Scripture: Luke 15: 1-7, & Matthew 18: 1-5, 10-14

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This is the last Sunday of January and the last Sunday with our story about Cana Wine.  Last Sunday, Margaret reminded us of weddings and the context of community and the places that Jesus and the disciples are left to work things out.  This week, I’m gonna focus on Jesus and his discernment about himself through the lens of this story.  John’s gospel is quite different in the way he deals with Jesus coming to terms with his call and identity and this story our introduction to that .  It fall right on the heals of the story of his baptism by John but in this Gospel,  there is no dessert scene.   Instead it’s a wedding!   Now that’s a contrast for sure and not an accidental one.  Together we will push at what it means to separate the message from the messenger and how the church has often messed that up. 

Scripture: John 2: 1-12

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Last Sunday we began a three week series looking at the story from John’s Gospel of Jesus at the wedding in Cana. We stepped outside the literal interpretation of Jesus as a ‘miracle worker’ who turned water into wine and reflected on how Jesus was always intent to point to all the potentialities beyond a narrow, individualized sense of religion and self.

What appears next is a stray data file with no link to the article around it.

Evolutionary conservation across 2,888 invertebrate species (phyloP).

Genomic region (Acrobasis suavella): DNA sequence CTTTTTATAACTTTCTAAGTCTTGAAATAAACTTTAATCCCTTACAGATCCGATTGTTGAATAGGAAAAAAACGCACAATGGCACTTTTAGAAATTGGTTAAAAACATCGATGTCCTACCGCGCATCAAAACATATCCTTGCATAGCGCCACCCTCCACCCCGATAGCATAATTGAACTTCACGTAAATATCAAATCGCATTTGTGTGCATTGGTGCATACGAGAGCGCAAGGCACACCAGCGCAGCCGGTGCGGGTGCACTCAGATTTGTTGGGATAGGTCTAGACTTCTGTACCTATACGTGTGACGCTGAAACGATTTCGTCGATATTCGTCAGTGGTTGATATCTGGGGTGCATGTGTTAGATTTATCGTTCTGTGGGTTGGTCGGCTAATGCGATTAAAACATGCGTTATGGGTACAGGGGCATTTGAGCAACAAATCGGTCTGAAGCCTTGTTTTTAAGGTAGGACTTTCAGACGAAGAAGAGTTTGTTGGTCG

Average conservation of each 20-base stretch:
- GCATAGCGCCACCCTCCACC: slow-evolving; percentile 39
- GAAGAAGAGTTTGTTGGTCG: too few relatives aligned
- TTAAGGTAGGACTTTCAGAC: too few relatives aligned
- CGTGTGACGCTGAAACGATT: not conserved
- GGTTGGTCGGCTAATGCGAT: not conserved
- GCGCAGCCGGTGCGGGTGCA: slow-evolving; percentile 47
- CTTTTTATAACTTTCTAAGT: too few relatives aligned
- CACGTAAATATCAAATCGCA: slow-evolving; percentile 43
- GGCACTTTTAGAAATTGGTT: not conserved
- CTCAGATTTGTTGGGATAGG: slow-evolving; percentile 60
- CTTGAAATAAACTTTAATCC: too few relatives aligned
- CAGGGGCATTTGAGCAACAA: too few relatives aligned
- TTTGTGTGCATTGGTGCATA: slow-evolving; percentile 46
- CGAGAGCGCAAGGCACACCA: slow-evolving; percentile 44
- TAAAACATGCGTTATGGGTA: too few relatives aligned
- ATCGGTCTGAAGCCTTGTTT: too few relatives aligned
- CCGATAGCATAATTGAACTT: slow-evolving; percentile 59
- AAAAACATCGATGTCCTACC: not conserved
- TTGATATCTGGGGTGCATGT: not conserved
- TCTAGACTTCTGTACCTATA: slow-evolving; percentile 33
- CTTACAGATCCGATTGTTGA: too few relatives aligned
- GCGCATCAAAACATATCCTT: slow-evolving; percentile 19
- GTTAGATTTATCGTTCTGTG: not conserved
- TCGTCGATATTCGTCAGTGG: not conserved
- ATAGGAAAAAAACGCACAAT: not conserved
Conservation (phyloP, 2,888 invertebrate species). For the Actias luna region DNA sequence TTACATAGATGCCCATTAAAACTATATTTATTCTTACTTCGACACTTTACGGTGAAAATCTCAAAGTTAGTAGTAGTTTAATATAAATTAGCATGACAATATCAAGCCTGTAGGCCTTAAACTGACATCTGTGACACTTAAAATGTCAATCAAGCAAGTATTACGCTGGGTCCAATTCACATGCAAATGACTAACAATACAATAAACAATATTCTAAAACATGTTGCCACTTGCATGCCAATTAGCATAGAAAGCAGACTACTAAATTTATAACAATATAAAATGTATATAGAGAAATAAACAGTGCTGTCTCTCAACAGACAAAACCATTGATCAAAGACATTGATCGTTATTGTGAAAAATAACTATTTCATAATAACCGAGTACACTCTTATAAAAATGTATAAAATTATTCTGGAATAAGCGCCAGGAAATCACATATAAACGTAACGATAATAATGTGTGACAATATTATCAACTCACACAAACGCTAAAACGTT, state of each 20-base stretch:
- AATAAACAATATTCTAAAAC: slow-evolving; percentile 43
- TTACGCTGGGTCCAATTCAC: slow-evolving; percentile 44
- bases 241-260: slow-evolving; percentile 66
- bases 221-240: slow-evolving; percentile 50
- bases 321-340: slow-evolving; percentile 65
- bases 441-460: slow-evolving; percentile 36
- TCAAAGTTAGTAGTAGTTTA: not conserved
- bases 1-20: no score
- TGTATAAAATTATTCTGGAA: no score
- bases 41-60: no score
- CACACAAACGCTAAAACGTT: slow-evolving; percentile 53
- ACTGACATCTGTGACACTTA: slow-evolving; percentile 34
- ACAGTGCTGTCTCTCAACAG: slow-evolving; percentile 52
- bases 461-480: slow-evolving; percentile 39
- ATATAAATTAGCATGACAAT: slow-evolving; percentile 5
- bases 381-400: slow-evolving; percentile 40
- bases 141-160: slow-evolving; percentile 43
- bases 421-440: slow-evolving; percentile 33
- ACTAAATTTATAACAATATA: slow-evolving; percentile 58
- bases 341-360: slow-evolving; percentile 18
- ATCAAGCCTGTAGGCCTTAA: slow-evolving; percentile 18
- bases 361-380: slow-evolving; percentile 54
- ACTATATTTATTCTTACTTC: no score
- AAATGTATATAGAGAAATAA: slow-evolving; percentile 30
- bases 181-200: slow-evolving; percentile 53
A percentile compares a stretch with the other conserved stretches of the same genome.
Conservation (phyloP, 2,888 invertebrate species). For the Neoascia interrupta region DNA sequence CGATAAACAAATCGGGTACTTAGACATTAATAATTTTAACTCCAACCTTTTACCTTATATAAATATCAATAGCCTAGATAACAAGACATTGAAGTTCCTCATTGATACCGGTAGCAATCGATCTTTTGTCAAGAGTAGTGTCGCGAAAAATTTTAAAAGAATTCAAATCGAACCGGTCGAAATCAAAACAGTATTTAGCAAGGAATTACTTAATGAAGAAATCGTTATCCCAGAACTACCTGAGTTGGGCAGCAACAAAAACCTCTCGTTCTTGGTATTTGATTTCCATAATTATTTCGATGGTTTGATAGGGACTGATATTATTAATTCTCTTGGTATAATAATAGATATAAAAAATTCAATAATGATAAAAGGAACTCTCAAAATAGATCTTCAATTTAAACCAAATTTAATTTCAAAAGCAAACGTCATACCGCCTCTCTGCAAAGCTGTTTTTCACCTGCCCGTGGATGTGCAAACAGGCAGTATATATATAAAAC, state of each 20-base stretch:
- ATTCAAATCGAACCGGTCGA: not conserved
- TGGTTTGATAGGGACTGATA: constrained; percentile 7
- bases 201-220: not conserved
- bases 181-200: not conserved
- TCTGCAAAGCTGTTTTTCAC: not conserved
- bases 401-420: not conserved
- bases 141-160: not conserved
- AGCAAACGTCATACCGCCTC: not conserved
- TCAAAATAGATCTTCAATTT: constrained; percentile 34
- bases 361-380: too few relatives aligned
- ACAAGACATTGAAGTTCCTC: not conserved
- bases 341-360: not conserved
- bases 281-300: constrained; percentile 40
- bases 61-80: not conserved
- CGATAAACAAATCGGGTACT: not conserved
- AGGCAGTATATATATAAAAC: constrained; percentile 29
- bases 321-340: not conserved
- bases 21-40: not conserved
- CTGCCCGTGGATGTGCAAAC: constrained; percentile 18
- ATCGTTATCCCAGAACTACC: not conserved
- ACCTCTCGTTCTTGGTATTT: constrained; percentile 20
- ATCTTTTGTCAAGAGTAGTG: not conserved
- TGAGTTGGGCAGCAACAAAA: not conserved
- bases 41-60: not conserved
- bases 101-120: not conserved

This week we will look at this story from the perspective of what it means for Jesus and the other characters to be part and parcel of the larger community---with a whole host of expectations, joys, dilemmas and opportunities. As we reflect on the gifts which flow outward as ‘Cana Wine’ is shared with intention and joy, we will also have the opportunity to name how Jesus is calling us to embrace his radical vision of being grounded in community.  Margaret will be preaching this week so that I can let my voice recover a bit more and have some Sunday respite in my head and thinking as well.   I will still be around on Sunday to share in other aspects of the service and to interact with you all.

As we make our way into 2020, we begin with a new story - Jesus at the wedding in Cana. John uses this story as sign and symbol of what is to come and to identify Jesus himself as the sign we are waiting for. Miracle stories are challenging things because they induce concepts of magic for us and that is hot what they are about. They are also not about changing the natural laws of science and the world and bending them to suit the context. Instead they are meant to represent something larger than themselves. So often we get caught on the literal understanding of the story that we miss the message and the meaning that has the potential to change us.... and that is what is always at the core of the gospel.